Definition of Theme (literature)
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Theme (literature) Definition from Encyclopedia Dictionaries & Glossaries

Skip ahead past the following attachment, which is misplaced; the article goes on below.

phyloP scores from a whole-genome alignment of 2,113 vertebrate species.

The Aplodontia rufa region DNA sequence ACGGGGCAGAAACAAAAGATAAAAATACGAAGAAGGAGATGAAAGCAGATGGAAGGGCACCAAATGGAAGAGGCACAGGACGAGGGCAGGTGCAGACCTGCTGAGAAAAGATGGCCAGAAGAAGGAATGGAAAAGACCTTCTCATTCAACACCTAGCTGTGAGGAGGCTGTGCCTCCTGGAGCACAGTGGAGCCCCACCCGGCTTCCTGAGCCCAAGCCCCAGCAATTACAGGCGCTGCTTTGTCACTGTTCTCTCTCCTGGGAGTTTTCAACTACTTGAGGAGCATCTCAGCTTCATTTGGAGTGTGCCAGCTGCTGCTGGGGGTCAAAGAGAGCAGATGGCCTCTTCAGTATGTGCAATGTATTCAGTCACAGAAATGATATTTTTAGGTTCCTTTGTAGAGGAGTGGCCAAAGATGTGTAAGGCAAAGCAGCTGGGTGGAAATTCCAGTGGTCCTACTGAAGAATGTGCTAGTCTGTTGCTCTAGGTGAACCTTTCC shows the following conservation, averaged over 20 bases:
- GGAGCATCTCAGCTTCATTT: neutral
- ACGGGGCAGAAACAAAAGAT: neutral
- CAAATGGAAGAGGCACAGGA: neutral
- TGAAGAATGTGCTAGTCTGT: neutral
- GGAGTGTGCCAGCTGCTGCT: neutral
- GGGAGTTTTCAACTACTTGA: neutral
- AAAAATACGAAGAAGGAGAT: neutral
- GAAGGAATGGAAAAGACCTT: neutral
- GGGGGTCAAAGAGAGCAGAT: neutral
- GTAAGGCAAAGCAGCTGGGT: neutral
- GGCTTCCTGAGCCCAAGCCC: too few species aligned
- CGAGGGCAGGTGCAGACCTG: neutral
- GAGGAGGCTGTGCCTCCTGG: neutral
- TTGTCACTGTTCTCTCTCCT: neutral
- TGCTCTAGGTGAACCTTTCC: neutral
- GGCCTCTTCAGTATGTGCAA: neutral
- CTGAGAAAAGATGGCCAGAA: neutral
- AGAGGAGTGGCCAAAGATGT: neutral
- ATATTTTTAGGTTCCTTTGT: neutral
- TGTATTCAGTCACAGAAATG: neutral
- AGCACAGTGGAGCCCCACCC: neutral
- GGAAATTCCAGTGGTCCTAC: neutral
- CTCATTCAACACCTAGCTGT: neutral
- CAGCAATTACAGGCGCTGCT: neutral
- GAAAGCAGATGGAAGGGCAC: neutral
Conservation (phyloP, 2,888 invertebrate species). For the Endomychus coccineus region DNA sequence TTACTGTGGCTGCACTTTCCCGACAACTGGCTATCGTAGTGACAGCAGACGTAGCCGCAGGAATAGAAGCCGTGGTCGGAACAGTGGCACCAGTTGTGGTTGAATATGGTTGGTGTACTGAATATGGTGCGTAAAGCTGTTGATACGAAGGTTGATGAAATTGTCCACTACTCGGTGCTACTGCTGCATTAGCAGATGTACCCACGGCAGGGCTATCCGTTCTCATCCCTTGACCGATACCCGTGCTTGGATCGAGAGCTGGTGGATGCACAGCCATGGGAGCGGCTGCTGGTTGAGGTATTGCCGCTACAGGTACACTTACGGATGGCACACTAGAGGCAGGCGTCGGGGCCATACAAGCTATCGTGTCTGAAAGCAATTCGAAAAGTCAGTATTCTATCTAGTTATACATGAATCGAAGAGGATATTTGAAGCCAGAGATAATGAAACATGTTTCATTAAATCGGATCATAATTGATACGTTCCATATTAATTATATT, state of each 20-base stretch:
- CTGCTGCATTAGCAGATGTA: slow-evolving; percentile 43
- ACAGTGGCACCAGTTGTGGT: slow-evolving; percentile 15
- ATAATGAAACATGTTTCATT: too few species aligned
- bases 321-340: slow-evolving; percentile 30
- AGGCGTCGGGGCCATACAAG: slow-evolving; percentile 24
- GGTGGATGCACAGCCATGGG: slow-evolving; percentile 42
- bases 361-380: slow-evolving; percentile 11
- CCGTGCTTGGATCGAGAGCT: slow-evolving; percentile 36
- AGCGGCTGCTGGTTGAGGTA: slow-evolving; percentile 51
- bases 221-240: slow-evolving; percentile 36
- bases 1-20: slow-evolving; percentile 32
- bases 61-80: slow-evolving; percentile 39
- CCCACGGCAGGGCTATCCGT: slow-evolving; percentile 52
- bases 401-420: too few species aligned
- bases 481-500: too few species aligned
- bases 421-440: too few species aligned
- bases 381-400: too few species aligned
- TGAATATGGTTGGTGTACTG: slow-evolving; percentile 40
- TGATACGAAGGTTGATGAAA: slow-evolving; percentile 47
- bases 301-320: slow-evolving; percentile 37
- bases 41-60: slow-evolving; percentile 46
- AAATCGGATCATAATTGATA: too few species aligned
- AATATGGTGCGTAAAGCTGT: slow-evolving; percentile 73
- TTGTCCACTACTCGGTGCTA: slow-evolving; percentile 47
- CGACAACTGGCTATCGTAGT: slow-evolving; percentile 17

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In contemporary literary studies, a theme is the central topic, subject, or concept the author is trying to point out, not to be confused with whatever message, moral, or commentary it may send or be interpreted as sending regarding said concept (i.e., its inferred "thesis"). While the term "theme" was for a period used to reference "message" or "moral," literary critics now rarely employ it in this fashion, namely due to the confusion it causes regarding the common denotation of theme: "[t]he subject of discourse, discussion, conversation, meditation, or composition; a topic." One historic problem with the previous usage was that readers would frequently conflate "subject" and "theme" as similar concepts, a confusion that the new terminology helps prevent in both scholarship and the classroom. Thus, according to recent scholarship and pedagogy, identifying a story's theme—for example, "death"—does not inherently involve identifying the story's thesis or claims about "death's" definitions, properties, values, or significance. Like morals or messages, themes often explore historically common or cross-culturally recognizable ideas and are almost always implied rather than stated explicitly. Along with plot, character, setting, and style, theme is considered one of the fundamental components of fiction.
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